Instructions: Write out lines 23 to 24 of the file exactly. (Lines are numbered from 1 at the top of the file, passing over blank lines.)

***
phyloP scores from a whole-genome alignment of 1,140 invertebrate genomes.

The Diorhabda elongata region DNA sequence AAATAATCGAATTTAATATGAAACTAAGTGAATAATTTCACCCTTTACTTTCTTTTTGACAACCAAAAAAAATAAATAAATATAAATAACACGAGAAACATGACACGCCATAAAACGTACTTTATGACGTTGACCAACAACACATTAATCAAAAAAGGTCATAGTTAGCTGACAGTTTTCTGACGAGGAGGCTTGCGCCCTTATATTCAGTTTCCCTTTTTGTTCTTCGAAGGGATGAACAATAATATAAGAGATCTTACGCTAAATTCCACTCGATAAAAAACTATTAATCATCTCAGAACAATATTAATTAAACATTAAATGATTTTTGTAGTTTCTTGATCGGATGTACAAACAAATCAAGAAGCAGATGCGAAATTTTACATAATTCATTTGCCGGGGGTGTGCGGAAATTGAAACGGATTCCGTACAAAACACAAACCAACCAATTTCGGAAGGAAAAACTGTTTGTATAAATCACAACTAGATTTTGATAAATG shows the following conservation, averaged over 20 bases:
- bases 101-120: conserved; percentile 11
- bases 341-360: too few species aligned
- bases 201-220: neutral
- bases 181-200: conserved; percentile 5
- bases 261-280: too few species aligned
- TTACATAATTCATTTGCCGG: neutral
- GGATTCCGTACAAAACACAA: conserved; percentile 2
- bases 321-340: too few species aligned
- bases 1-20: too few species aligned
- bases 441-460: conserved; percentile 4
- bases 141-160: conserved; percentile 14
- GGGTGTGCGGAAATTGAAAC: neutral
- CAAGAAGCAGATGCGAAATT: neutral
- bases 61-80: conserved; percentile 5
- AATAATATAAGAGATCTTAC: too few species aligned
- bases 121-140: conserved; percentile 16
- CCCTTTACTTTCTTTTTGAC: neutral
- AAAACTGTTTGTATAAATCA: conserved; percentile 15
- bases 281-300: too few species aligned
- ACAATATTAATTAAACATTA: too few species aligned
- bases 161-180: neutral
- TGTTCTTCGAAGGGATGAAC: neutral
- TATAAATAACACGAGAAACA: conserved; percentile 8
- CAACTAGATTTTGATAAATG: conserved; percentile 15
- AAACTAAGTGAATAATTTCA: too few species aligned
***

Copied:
- bases 161-180: neutral
- TGTTCTTCGAAGGGATGAAC: neutral